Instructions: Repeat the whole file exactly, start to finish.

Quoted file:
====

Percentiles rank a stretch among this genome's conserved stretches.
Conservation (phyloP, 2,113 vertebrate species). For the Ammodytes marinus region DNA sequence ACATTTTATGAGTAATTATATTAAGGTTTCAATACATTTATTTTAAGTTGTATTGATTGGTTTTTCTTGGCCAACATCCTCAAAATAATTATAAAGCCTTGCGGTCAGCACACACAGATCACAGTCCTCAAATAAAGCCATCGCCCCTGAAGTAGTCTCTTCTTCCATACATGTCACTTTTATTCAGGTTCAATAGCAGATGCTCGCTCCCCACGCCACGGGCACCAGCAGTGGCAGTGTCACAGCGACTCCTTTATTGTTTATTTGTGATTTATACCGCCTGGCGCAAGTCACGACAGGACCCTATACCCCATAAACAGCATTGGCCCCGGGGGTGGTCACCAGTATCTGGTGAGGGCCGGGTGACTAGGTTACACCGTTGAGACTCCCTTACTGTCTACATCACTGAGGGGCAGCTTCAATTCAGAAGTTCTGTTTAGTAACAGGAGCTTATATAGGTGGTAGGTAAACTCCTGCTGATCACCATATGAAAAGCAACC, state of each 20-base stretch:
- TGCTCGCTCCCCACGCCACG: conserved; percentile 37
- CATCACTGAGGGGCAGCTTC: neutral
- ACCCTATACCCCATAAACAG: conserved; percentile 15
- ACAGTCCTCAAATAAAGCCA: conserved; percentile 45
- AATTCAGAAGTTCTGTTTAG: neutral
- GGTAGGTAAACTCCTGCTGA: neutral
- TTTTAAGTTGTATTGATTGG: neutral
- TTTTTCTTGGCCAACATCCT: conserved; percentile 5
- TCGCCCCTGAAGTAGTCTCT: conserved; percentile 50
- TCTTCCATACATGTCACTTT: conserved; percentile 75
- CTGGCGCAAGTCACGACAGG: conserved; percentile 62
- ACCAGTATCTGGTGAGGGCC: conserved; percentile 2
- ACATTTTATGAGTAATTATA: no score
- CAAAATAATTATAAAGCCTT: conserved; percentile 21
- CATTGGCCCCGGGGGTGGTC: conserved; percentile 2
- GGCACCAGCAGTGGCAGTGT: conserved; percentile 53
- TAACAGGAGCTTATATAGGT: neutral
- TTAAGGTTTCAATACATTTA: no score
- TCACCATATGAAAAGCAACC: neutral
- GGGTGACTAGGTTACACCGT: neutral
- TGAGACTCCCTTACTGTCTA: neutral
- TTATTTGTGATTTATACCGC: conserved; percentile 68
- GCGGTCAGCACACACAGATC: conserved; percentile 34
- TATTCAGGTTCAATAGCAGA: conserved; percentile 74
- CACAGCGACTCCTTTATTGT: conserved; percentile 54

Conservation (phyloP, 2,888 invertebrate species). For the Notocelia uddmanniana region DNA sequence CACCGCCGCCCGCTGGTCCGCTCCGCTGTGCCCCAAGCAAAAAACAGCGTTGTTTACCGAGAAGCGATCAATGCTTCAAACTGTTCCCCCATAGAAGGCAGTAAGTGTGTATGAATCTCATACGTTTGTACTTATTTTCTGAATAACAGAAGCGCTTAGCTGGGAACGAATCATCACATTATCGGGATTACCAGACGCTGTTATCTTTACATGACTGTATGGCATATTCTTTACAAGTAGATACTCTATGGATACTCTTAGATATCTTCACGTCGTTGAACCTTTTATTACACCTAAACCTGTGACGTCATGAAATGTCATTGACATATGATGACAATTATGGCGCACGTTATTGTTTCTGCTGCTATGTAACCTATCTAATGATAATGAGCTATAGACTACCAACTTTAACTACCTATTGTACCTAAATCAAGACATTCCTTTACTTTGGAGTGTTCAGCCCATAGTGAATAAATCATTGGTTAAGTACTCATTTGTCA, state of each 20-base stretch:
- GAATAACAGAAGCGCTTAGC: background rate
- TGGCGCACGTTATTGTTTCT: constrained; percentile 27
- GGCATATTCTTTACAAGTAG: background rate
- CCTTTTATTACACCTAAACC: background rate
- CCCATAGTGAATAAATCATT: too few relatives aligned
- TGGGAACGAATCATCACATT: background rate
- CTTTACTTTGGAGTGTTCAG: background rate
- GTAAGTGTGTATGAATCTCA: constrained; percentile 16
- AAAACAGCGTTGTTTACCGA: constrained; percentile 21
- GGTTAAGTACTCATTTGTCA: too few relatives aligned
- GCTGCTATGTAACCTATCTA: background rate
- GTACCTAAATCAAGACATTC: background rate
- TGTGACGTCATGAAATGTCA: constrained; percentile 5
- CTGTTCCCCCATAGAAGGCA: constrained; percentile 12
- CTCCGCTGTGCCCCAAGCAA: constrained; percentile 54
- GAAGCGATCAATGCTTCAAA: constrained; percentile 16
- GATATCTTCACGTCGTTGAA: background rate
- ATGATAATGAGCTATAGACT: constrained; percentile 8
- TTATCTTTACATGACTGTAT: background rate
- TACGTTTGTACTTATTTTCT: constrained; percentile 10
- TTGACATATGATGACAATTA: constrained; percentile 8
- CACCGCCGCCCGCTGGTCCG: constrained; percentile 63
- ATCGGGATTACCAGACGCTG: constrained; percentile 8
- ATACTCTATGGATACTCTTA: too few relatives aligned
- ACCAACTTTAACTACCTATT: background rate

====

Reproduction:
Percentiles rank a stretch among this genome's conserved stretches.
Conservation (phyloP, 2,113 vertebrate species). For the Ammodytes marinus region DNA sequence ACATTTTATGAGTAATTATATTAAGGTTTCAATACATTTATTTTAAGTTGTATTGATTGGTTTTTCTTGGCCAACATCCTCAAAATAATTATAAAGCCTTGCGGTCAGCACACACAGATCACAGTCCTCAAATAAAGCCATCGCCCCTGAAGTAGTCTCTTCTTCCATACATGTCACTTTTATTCAGGTTCAATAGCAGATGCTCGCTCCCCACGCCACGGGCACCAGCAGTGGCAGTGTCACAGCGACTCCTTTATTGTTTATTTGTGATTTATACCGCCTGGCGCAAGTCACGACAGGACCCTATACCCCATAAACAGCATTGGCCCCGGGGGTGGTCACCAGTATCTGGTGAGGGCCGGGTGACTAGGTTACACCGTTGAGACTCCCTTACTGTCTACATCACTGAGGGGCAGCTTCAATTCAGAAGTTCTGTTTAGTAACAGGAGCTTATATAGGTGGTAGGTAAACTCCTGCTGATCACCATATGAAAAGCAACC, state of each 20-base stretch:
- TGCTCGCTCCCCACGCCACG: conserved; percentile 37
- CATCACTGAGGGGCAGCTTC: neutral
- ACCCTATACCCCATAAACAG: conserved; percentile 15
- ACAGTCCTCAAATAAAGCCA: conserved; percentile 45
- AATTCAGAAGTTCTGTTTAG: neutral
- GGTAGGTAAACTCCTGCTGA: neutral
- TTTTAAGTTGTATTGATTGG: neutral
- TTTTTCTTGGCCAACATCCT: conserved; percentile 5
- TCGCCCCTGAAGTAGTCTCT: conserved; percentile 50
- TCTTCCATACATGTCACTTT: conserved; percentile 75
- CTGGCGCAAGTCACGACAGG: conserved; percentile 62
- ACCAGTATCTGGTGAGGGCC: conserved; percentile 2
- ACATTTTATGAGTAATTATA: no score
- CAAAATAATTATAAAGCCTT: conserved; percentile 21
- CATTGGCCCCGGGGGTGGTC: conserved; percentile 2
- GGCACCAGCAGTGGCAGTGT: conserved; percentile 53
- TAACAGGAGCTTATATAGGT: neutral
- TTAAGGTTTCAATACATTTA: no score
- TCACCATATGAAAAGCAACC: neutral
- GGGTGACTAGGTTACACCGT: neutral
- TGAGACTCCCTTACTGTCTA: neutral
- TTATTTGTGATTTATACCGC: conserved; percentile 68
- GCGGTCAGCACACACAGATC: conserved; percentile 34
- TATTCAGGTTCAATAGCAGA: conserved; percentile 74
- CACAGCGACTCCTTTATTGT: conserved; percentile 54

Conservation (phyloP, 2,888 invertebrate species). For the Notocelia uddmanniana region DNA sequence CACCGCCGCCCGCTGGTCCGCTCCGCTGTGCCCCAAGCAAAAAACAGCGTTGTTTACCGAGAAGCGATCAATGCTTCAAACTGTTCCCCCATAGAAGGCAGTAAGTGTGTATGAATCTCATACGTTTGTACTTATTTTCTGAATAACAGAAGCGCTTAGCTGGGAACGAATCATCACATTATCGGGATTACCAGACGCTGTTATCTTTACATGACTGTATGGCATATTCTTTACAAGTAGATACTCTATGGATACTCTTAGATATCTTCACGTCGTTGAACCTTTTATTACACCTAAACCTGTGACGTCATGAAATGTCATTGACATATGATGACAATTATGGCGCACGTTATTGTTTCTGCTGCTATGTAACCTATCTAATGATAATGAGCTATAGACTACCAACTTTAACTACCTATTGTACCTAAATCAAGACATTCCTTTACTTTGGAGTGTTCAGCCCATAGTGAATAAATCATTGGTTAAGTACTCATTTGTCA, state of each 20-base stretch:
- GAATAACAGAAGCGCTTAGC: background rate
- TGGCGCACGTTATTGTTTCT: constrained; percentile 27
- GGCATATTCTTTACAAGTAG: background rate
- CCTTTTATTACACCTAAACC: background rate
- CCCATAGTGAATAAATCATT: too few relatives aligned
- TGGGAACGAATCATCACATT: background rate
- CTTTACTTTGGAGTGTTCAG: background rate
- GTAAGTGTGTATGAATCTCA: constrained; percentile 16
- AAAACAGCGTTGTTTACCGA: constrained; percentile 21
- GGTTAAGTACTCATTTGTCA: too few relatives aligned
- GCTGCTATGTAACCTATCTA: background rate
- GTACCTAAATCAAGACATTC: background rate
- TGTGACGTCATGAAATGTCA: constrained; percentile 5
- CTGTTCCCCCATAGAAGGCA: constrained; percentile 12
- CTCCGCTGTGCCCCAAGCAA: constrained; percentile 54
- GAAGCGATCAATGCTTCAAA: constrained; percentile 16
- GATATCTTCACGTCGTTGAA: background rate
- ATGATAATGAGCTATAGACT: constrained; percentile 8
- TTATCTTTACATGACTGTAT: background rate
- TACGTTTGTACTTATTTTCT: constrained; percentile 10
- TTGACATATGATGACAATTA: constrained; percentile 8
- CACCGCCGCCCGCTGGTCCG: constrained; percentile 63
- ATCGGGATTACCAGACGCTG: constrained; percentile 8
- ATACTCTATGGATACTCTTA: too few relatives aligned
- ACCAACTTTAACTACCTATT: background rate